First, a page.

The Galloway factor hits Bradford as Labour swept aside

George Galloway waves to supporters before an open top bus tour in Bradford Image copyright PA
Image caption George Galloway now has his sights set on the City Council

As the first ballot boxes were brought into the count, Labour managers in Yorkshire were telling me the arrangements for a victory visit by Ed Miliband to Bradford which was being planned for the following morning.

Even as late as this they were confident their man would be the next MP for Bradford West but expected "some slippage" in the 6,000 majority he had inherited from outgoing Labour MP Marsha Singh.

Just half an hour later the colour was beginning to drain from the men in red.

The postal ballots had been counted and the result appeared to be an even split with George Galloway.

Then the tellers started counting the ballot papers from a constituency which has been held by Labour for 38 years.

It was expected that the anti-war Respect Party would be ahead in the inner city council ward of Manningham.

The area had been cocooned in Respect banners, criss-crossed by mobile advertising lorries and, in the last 48 hours of campaigning, George Galloway himself perched on the top deck of an open-topped bus, microphone in hand.

His "troops out" rhetoric delivered at full volume day-after-day clearly struck a chord in a Manningham population which is overwhelmingly made up of British Asian Muslims.

Labour's white flag

The Labour camp reasoned that it would more than make up for the Respect lead in other wards.

By midnight Labour had been forced to wave the white flag.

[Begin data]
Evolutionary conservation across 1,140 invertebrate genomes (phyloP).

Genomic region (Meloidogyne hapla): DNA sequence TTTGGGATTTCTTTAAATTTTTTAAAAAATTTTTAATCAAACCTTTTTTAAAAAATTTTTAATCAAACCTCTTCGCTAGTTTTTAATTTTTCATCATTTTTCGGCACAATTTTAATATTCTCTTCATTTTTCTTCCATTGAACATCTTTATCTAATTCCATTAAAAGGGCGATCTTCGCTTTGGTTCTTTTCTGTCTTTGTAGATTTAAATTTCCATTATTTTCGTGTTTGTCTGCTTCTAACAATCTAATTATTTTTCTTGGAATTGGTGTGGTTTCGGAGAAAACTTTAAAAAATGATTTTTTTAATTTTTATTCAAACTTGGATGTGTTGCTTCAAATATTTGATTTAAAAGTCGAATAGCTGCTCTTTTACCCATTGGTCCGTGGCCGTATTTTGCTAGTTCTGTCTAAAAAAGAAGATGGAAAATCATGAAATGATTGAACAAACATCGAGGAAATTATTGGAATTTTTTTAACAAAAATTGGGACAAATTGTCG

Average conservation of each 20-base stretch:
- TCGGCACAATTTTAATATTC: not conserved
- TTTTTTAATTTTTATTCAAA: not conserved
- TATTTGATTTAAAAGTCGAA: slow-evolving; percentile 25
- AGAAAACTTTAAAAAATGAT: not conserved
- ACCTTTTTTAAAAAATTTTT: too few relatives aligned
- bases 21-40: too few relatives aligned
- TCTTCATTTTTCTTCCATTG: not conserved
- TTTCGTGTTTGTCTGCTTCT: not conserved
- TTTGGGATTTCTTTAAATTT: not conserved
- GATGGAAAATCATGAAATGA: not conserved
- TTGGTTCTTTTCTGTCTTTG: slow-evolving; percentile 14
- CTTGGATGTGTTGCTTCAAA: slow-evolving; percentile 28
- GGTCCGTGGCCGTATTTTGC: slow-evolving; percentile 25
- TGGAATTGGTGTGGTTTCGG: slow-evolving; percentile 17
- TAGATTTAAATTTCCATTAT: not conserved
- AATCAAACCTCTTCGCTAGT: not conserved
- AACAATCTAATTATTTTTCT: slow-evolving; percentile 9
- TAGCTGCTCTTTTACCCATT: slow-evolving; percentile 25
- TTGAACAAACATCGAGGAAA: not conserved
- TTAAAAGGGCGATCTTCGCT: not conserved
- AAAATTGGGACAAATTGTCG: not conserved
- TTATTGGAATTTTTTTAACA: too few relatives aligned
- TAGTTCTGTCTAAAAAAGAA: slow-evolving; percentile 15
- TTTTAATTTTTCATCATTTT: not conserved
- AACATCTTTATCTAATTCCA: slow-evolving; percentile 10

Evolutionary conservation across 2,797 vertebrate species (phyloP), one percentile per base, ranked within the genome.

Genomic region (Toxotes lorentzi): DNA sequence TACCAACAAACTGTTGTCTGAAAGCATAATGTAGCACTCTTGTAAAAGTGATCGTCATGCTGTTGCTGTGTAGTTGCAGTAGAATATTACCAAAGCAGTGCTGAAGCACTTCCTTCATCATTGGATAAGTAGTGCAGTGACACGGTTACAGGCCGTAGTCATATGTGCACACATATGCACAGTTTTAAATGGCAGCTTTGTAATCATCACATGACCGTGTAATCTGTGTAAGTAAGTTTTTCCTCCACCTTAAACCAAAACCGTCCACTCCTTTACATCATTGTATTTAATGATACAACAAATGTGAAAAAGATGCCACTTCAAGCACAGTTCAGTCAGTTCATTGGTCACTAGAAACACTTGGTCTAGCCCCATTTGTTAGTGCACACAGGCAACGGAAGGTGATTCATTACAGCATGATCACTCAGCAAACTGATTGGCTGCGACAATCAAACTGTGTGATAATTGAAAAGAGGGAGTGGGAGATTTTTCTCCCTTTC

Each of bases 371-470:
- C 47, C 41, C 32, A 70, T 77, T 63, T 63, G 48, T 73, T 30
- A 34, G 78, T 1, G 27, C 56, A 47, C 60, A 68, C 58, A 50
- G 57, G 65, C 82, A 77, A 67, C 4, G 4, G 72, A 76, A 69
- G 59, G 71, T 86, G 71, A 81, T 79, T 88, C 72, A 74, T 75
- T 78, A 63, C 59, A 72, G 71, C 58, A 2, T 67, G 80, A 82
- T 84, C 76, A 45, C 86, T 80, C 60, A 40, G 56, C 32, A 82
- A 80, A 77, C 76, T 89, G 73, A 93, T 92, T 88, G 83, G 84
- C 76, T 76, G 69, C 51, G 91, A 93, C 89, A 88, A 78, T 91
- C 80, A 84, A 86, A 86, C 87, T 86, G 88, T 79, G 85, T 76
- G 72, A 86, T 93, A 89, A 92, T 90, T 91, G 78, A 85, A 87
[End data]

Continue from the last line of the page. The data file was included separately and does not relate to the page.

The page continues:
The party's expected rush of votes never materialised. George Galloway had won a stupendous election victory.

For a man who has a habit of over-using superlatives the city's new MP was justified in calling his win "the most historic by-election victory in British political history".

He had an unheard of 38% swing from Labour.

Unpopular governments facing a by-election have occasionally seen that sort of massive protest vote.

This is the first time anyone could remember a party in opposition losing so much ground.

What is more it was not expected by anyone other than Respect candidates.

That was true despite the bookies slashing the odds on George Galloway in the last couple of days of the campaign. One company even suspended taking bets.

Yet, even then, the best odds were still being quoted for Imran Hussein, the local man standing for Labour.

Such a big swing cannot entirely be explained away by George Galloway wooing and winning the Asian vote.

Flood of candidates

Respect was 16,000 votes behind Labour at the general election of 2010. It finished up 10,000 ahead.

It also had little to do with a low turnout.

At the general election 65% of Bradford West's voters went to the polls. This week that figure did fall but only down to 50%.

As George Galloway himself points out that does not account for all of Labour's missing voters or his own total of well over 18,000.

There had to be a substantial number switching their votes from all the mainstream parties to him.

That is supported by the disastrous results for the Conservatives, shedding 10,000 votes, and the Liberal Democrats who had so little support the party lost its deposit.

Labour is now claiming that the by-election is a one-off.

George Galloway describes it as the "Bradford Spring" and the start of things to come. He now has his sights on the City Council.

Stand by for a flood of candidates at May's local government elections.

The amazing thing is that just 12 months ago Respect was not in a position to field a single candidate in Bradford.

The Galloway effect has just changed all that.